FDA approve Truvada to reduce the risk of sexual transmission

Simon Collins, HIV i-Base

On 16 July 2012, the US Food and Drug Administration approved Truvada (tenofovir/FTC) to reduce the risk of HIV infection in uninfected individuals who are at high risk of HIV infection and who may engage in sexual activity with HIV-infected partners. [1]

The indication specifies “Truvada is to be used for pre-exposure prophylaxis (PrEP) in combination with safer sex practices to prevent sexually-acquired HIV infection in adults at high risk. Truvada is the first drug approved for this indication”.

Truvada for PrEP is meant to be used as part of a comprehensive HIV prevention plan that includes risk reduction counseling consistent and correct condom use, regular HIV testing, and screening for and treatment of other sexually-transmitted infections. Truvada is not a substitute for safer sex practices

The PrEP indication means Truvada is approved for use as part of a comprehensive HIV prevention strategy that includes other prevention methods, such as safe sex practices, risk reduction counseling, and regular HIV testing.

As a part of this action, FDA is strengthening Truvada’s Boxed Warning to alert health care professionals and uninfected individuals that Truvada for PrEP must only be used by individuals who are confirmed to be HIV-negative prior to prescribing the drug and at least every three months during use to reduce the risk of development of resistant HIV-1 variants. The drug is contraindicated for PrEP in individuals with unknown or positive HIV status.

Approval was based on two large, randomised, double-blind, placebo-controlled clinical trials. The iPrEx trial in 2,499 HIV-negative men or transgender women who have sex with men and with evidence of high risk behavior for HIV infection and the Partners PrEP trial in 4,758 heterosexual couples where one partner was HIV-infected and the other was not (serodiscordant couples). Result from both studies have been widely reported (including in HTB).

As a condition of approval, Gilead is required to collect viral isolates from individuals who acquire HIV while taking Truvada and evaluate these isolates for the presence of resistance. Additionally, the company is required to collect data on pregnancy outcomes for women who become pregnant while taking Truvada for PrEP and to conduct a trial to evaluate levels of drug adherence and their relationship to adverse events, risk of seroconversion, and resistance development in seroconverters.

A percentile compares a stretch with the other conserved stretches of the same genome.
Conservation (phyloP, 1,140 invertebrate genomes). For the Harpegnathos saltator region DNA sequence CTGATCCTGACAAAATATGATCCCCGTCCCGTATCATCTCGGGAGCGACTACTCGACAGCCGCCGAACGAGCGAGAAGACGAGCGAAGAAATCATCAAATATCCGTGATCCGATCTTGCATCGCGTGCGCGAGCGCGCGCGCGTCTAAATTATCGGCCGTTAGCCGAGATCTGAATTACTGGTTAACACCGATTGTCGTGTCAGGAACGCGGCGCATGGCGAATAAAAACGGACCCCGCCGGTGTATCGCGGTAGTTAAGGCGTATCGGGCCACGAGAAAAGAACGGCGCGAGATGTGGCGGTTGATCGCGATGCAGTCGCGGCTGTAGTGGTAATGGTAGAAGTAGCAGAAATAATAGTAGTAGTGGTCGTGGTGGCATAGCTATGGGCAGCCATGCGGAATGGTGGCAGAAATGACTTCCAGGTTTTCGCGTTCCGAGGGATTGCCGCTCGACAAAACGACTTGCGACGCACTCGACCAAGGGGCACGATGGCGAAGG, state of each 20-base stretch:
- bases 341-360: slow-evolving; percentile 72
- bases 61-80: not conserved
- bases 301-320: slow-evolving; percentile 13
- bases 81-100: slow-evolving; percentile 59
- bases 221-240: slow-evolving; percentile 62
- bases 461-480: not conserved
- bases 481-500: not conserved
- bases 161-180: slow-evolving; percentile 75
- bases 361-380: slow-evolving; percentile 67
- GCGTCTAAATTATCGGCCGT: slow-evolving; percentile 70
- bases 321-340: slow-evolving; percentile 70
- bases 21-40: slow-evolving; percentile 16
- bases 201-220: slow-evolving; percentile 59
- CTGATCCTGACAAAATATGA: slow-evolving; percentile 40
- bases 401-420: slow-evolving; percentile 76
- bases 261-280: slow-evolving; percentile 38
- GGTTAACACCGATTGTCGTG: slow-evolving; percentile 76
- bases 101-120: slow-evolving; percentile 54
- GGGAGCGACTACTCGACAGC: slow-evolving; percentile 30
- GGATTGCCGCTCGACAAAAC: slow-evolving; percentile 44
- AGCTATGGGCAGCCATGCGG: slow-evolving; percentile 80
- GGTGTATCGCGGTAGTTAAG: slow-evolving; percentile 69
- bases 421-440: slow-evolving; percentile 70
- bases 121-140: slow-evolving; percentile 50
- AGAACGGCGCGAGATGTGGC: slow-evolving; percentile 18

Within two weeks of this FDA decision, the NEJM pubished three further PrEP studies. All are available as free access. [2, 3, 4]

Although these have previously been presented at conferences over the last year (and reported in HTB), the full studies are important due to the varying level of protection.

The TDF2 and Partners PrEP studies, reported an efficacy rate of 62% to 75% but the FEM-PrEP study was discontinued early because of a lack no evidence for protection was observed.

Reduced adherence may contribute to the FEM-PrEP results, but these results have not yet been explained.

The journal also included an editorial reviewing the future of PrEP. [5]


  1. FDA press release. Truvada approved to reduce the risk of sexually transmitted HIV in people who are not infected with the virus. (16 July 2012).
  2. Thigpen MC et al. Antiretroviral preexposure prophylaxis for heterosexual HIV transmission in Botswana. N Engl J Med 2012; 367:423-434. (2 August 2012).
  3. Baeten JM et al. Antiretroviral prophylaxis for HIV prevention in heterosexual men and women. N Engl J Med 2012; 367:399-410. (2 August 2012).
  4. Van Damme L et al. for the FEM-PrEP Study Group. Preexposure Prophylaxis for HIV Infection among African Women. N Engl J Med 2012; 367:411-422. (2 August 2012).
  5. Cohen M and Baden LR. Preexposure Prophylaxis for HIV — Where Do We Go from Here? Editorial. N Engl J Med 2012; 367:459-461. (2 August 2012).

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